Stores have parties, decorations, etc, people get dressed up, it’s much like going to the midnight premiere of a movie. You can certainly go see it the next day, but folks go at 12 anyway, don’t they?

I got up early on Saturday so I could get to Target just before 8am, because the store advertised the book at $17.99. There was a bunch of people (about twenty or thirty) already there, and when the store manager unlocked the door for us, he announced that the store had 700 copies, so none of us would have problems getting it at that price. (Although they wouldn’t let one woman buy three copies at that price.)

But to answer Little Nemo’s question, the real fanatics bought the store at midnight sales, dressed in costume and while attending bookstore-sponsored release parties. I like to think I got up early on Saturday to get it at 8am was out of frugality and not fanaticism.

Can I have your extra copy when it arrives?

I never went to any of the midnight sales until this last book. It was all right, but I’m glad I didn’t do it for every book. I had my copy by 1220, read in line and purchased it by 1 am. Then I went home to read the night away. Finished it at 0830.

My kid wanted to pre-order and go to a party. I told him there was no need to pre-order–after all, we bought the last couple on their release date, by merely walking into a bookstore, there was a HUUUUGE printing, there was no possibility this book would NOT be available.

But I went ahead and pre-ordered and we went to the party. Great fun, no place to park, people dressed up as characters. One of his classmates had the entire family there. Dad, dressed as Hagrid. (Dad is 6’10" so it worked.) Mom, dressed as Dumbledore. Kid, 11, dressed as HP himself, natch. Little sister, I think she’s 8, dressed as a white owl (cute!). These people are really into it and the mom made all the costumes and did a helluva job.

We just went as ourselves, drank the “butterbeer” (apple juice I think) and ate some donuts. There were other things, notably the jelly beans that Jelly Bellies (sp?) puts out with Bertie Botts flavors–I stayed away from those but the kids were having a great time. “I think this one’s snot!” “This one’s worms!” Ugh.

I will now pit the book itself. It has fallen apart. This is after not even one reading, quite yet (he’s about 3/4 through it). If past books are any guide, this one will be read and reread, and it’s not gonna hold up. I’m wondering if I’ll be able to read it.

Hilarity–I’d take it back! Do you have your receipt? That sucks. Ours is in good shape, as are the rest of the series (except for some obscure stains here and there). It shouldn’t fall apart like that. :eek:

US or UK edition? I haven’t had any problems with the US editions, but both times I’ve bought the UK one I’ve been disappointed by the binding.

This numbers are almost literally incomprehensible.

Remember that the first printing was a record 12,000,000 copies. Even with the record number of copies sold there are 3,700,000 copies left.

I’m not sure how many other non-Potter books there have been - ever - with a first printing of 3,700,000. Take any book that seemed to have saturated the nation with copies, copies piled to the ceiling in every possible store, more copies than it seems likely that the whole world would want to read, and then consider that that book probably only had one-fourth as many books in its printing as the leftovers from Harry Potter.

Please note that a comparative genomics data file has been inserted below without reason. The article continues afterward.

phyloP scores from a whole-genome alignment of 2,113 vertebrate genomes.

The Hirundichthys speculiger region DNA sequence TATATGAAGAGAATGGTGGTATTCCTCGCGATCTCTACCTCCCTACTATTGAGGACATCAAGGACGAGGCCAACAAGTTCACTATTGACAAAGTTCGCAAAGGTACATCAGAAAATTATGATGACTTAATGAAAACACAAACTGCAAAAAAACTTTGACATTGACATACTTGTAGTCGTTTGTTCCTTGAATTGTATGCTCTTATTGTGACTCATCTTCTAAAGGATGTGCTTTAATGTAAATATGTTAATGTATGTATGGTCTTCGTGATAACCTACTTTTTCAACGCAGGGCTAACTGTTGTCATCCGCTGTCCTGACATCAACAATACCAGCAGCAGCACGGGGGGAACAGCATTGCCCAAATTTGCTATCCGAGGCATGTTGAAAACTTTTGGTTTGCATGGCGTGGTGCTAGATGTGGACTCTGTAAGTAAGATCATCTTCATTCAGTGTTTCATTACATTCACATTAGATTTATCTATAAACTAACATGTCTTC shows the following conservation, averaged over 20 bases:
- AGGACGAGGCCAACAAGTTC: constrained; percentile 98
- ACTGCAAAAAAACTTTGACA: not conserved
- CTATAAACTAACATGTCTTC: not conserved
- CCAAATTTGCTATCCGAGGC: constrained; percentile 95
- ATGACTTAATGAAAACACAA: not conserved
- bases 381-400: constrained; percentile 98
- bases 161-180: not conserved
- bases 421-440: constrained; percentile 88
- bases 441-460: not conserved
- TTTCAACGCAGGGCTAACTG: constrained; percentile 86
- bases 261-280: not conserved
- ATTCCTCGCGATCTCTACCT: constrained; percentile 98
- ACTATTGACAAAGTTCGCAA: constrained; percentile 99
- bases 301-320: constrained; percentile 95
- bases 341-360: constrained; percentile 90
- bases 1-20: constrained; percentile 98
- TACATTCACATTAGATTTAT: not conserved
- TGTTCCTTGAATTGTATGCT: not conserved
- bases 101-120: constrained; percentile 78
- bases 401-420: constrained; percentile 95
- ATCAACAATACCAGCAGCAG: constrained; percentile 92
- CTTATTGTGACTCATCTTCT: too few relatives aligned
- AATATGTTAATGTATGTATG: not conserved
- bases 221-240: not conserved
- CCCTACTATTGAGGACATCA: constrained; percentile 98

No wonder you can still see Potter books everywhere.


We bought the new Harry Potter on Saturday, but the wife gets to read it first, so I have to wait. We’ve enjoyed the entire series. There were Harry Potter activities at Bangkok bookstores. Went on sale at 6:01am here, and the first person in Thailand to buy the book – an Indonesian – was greeted by the British ambassador and given a certificate. The newspaper photo showed the ambassador wearing a witch’s hat.

I’d like to say one thing about JK Rowling and this whole Harry Potter phenomenon, though. Whether you like Harry Potter or dislike the series, whatever you may think about Rowling herself, any author who can get small children to WANT to read 800-page novels is all right in MY book.

What aggravates me is that my local bookstore will not let me pre-order the new Harry Turtledove book (Settling Accounts: In At the Death). Apparently, pre-ordering is for HP only, and if I miss out on one of the three copies of SA: IATD they’ve got coming in, too bad, so sad. Grr! I’m just as eager to find out what will happen in TL-191 as I was to find out what would happen in the Potterverse, but apparently, pre-ordering is only about controlling traffic, not guaranteeing sales. Poop.

Also, the first day I had HP7, I managed to spatter salad dressing on the cover. Good thing I always take dust jackets off when I’m actually reading. I would worry about the resale value, but there’s no such thing as resale value on a book that 90% of the world has at least one of. Unless it’s like the year 2050, and I’m one of the few people who has not given in to a HP backlash (hey, it could happen), in which case a few grease marks won’t matter to rare-book collectors.